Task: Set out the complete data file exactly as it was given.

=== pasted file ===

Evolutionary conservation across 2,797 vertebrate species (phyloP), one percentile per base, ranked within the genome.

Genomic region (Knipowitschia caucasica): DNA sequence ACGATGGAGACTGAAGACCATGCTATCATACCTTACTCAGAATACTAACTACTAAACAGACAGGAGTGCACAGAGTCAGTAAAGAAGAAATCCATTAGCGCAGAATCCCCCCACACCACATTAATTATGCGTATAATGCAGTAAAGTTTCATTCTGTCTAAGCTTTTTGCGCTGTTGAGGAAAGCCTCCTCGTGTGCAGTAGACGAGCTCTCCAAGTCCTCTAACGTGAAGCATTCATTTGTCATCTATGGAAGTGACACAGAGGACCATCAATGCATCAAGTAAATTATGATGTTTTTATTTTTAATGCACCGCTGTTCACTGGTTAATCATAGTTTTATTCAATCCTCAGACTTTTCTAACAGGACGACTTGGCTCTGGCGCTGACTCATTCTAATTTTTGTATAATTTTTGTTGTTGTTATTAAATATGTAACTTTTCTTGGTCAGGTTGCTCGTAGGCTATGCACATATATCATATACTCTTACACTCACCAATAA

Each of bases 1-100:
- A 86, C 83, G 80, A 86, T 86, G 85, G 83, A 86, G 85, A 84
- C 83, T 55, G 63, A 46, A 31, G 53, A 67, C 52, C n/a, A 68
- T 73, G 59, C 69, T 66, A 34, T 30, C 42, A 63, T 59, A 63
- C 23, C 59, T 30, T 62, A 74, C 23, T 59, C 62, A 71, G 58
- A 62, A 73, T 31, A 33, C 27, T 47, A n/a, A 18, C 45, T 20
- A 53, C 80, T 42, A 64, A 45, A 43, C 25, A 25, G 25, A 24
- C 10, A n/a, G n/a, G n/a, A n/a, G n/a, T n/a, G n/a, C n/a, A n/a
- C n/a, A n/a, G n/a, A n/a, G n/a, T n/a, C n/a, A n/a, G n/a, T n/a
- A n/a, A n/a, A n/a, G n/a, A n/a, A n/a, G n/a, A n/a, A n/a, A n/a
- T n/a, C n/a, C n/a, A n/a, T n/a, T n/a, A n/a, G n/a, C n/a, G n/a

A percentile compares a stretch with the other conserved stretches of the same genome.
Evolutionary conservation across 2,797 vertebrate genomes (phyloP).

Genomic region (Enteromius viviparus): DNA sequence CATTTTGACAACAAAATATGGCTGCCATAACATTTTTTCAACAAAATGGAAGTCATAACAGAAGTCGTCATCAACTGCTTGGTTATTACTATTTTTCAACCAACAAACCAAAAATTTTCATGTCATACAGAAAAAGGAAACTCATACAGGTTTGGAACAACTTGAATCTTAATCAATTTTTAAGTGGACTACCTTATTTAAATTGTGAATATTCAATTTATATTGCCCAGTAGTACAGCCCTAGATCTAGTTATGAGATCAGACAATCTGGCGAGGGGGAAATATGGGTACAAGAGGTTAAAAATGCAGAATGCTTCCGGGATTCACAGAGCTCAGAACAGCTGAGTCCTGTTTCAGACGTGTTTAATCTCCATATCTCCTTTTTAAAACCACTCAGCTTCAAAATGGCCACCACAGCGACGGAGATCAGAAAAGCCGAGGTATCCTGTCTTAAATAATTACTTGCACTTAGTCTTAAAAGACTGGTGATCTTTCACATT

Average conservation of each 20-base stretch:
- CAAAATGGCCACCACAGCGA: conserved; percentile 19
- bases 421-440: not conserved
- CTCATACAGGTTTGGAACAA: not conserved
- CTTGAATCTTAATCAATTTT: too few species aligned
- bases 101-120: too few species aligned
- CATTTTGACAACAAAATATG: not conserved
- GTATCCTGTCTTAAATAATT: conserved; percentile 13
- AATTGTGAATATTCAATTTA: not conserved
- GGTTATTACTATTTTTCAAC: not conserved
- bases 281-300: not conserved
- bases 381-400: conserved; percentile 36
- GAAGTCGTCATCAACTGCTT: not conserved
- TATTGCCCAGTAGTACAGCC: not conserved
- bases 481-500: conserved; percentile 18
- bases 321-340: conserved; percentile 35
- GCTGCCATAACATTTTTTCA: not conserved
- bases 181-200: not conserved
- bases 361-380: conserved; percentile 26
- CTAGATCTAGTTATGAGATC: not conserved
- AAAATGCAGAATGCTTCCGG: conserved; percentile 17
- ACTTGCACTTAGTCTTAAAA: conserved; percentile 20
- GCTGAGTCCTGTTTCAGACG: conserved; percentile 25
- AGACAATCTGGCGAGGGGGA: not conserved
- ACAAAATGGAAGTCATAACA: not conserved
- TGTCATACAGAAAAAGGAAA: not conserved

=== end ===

Evolutionary conservation across 2,797 vertebrate species (phyloP), one percentile per base, ranked within the genome.

Genomic region (Knipowitschia caucasica): DNA sequence ACGATGGAGACTGAAGACCATGCTATCATACCTTACTCAGAATACTAACTACTAAACAGACAGGAGTGCACAGAGTCAGTAAAGAAGAAATCCATTAGCGCAGAATCCCCCCACACCACATTAATTATGCGTATAATGCAGTAAAGTTTCATTCTGTCTAAGCTTTTTGCGCTGTTGAGGAAAGCCTCCTCGTGTGCAGTAGACGAGCTCTCCAAGTCCTCTAACGTGAAGCATTCATTTGTCATCTATGGAAGTGACACAGAGGACCATCAATGCATCAAGTAAATTATGATGTTTTTATTTTTAATGCACCGCTGTTCACTGGTTAATCATAGTTTTATTCAATCCTCAGACTTTTCTAACAGGACGACTTGGCTCTGGCGCTGACTCATTCTAATTTTTGTATAATTTTTGTTGTTGTTATTAAATATGTAACTTTTCTTGGTCAGGTTGCTCGTAGGCTATGCACATATATCATATACTCTTACACTCACCAATAA

Each of bases 1-100:
- A 86, C 83, G 80, A 86, T 86, G 85, G 83, A 86, G 85, A 84
- C 83, T 55, G 63, A 46, A 31, G 53, A 67, C 52, C n/a, A 68
- T 73, G 59, C 69, T 66, A 34, T 30, C 42, A 63, T 59, A 63
- C 23, C 59, T 30, T 62, A 74, C 23, T 59, C 62, A 71, G 58
- A 62, A 73, T 31, A 33, C 27, T 47, A n/a, A 18, C 45, T 20
- A 53, C 80, T 42, A 64, A 45, A 43, C 25, A 25, G 25, A 24
- C 10, A n/a, G n/a, G n/a, A n/a, G n/a, T n/a, G n/a, C n/a, A n/a
- C n/a, A n/a, G n/a, A n/a, G n/a, T n/a, C n/a, A n/a, G n/a, T n/a
- A n/a, A n/a, A n/a, G n/a, A n/a, A n/a, G n/a, A n/a, A n/a, A n/a
- T n/a, C n/a, C n/a, A n/a, T n/a, T n/a, A n/a, G n/a, C n/a, G n/a

A percentile compares a stretch with the other conserved stretches of the same genome.
Evolutionary conservation across 2,797 vertebrate genomes (phyloP).

Genomic region (Enteromius viviparus): DNA sequence CATTTTGACAACAAAATATGGCTGCCATAACATTTTTTCAACAAAATGGAAGTCATAACAGAAGTCGTCATCAACTGCTTGGTTATTACTATTTTTCAACCAACAAACCAAAAATTTTCATGTCATACAGAAAAAGGAAACTCATACAGGTTTGGAACAACTTGAATCTTAATCAATTTTTAAGTGGACTACCTTATTTAAATTGTGAATATTCAATTTATATTGCCCAGTAGTACAGCCCTAGATCTAGTTATGAGATCAGACAATCTGGCGAGGGGGAAATATGGGTACAAGAGGTTAAAAATGCAGAATGCTTCCGGGATTCACAGAGCTCAGAACAGCTGAGTCCTGTTTCAGACGTGTTTAATCTCCATATCTCCTTTTTAAAACCACTCAGCTTCAAAATGGCCACCACAGCGACGGAGATCAGAAAAGCCGAGGTATCCTGTCTTAAATAATTACTTGCACTTAGTCTTAAAAGACTGGTGATCTTTCACATT

Average conservation of each 20-base stretch:
- CAAAATGGCCACCACAGCGA: conserved; percentile 19
- bases 421-440: not conserved
- CTCATACAGGTTTGGAACAA: not conserved
- CTTGAATCTTAATCAATTTT: too few species aligned
- bases 101-120: too few species aligned
- CATTTTGACAACAAAATATG: not conserved
- GTATCCTGTCTTAAATAATT: conserved; percentile 13
- AATTGTGAATATTCAATTTA: not conserved
- GGTTATTACTATTTTTCAAC: not conserved
- bases 281-300: not conserved
- bases 381-400: conserved; percentile 36
- GAAGTCGTCATCAACTGCTT: not conserved
- TATTGCCCAGTAGTACAGCC: not conserved
- bases 481-500: conserved; percentile 18
- bases 321-340: conserved; percentile 35
- GCTGCCATAACATTTTTTCA: not conserved
- bases 181-200: not conserved
- bases 361-380: conserved; percentile 26
- CTAGATCTAGTTATGAGATC: not conserved
- AAAATGCAGAATGCTTCCGG: conserved; percentile 17
- ACTTGCACTTAGTCTTAAAA: conserved; percentile 20
- GCTGAGTCCTGTTTCAGACG: conserved; percentile 25
- AGACAATCTGGCGAGGGGGA: not conserved
- ACAAAATGGAAGTCATAACA: not conserved
- TGTCATACAGAAAAAGGAAA: not conserved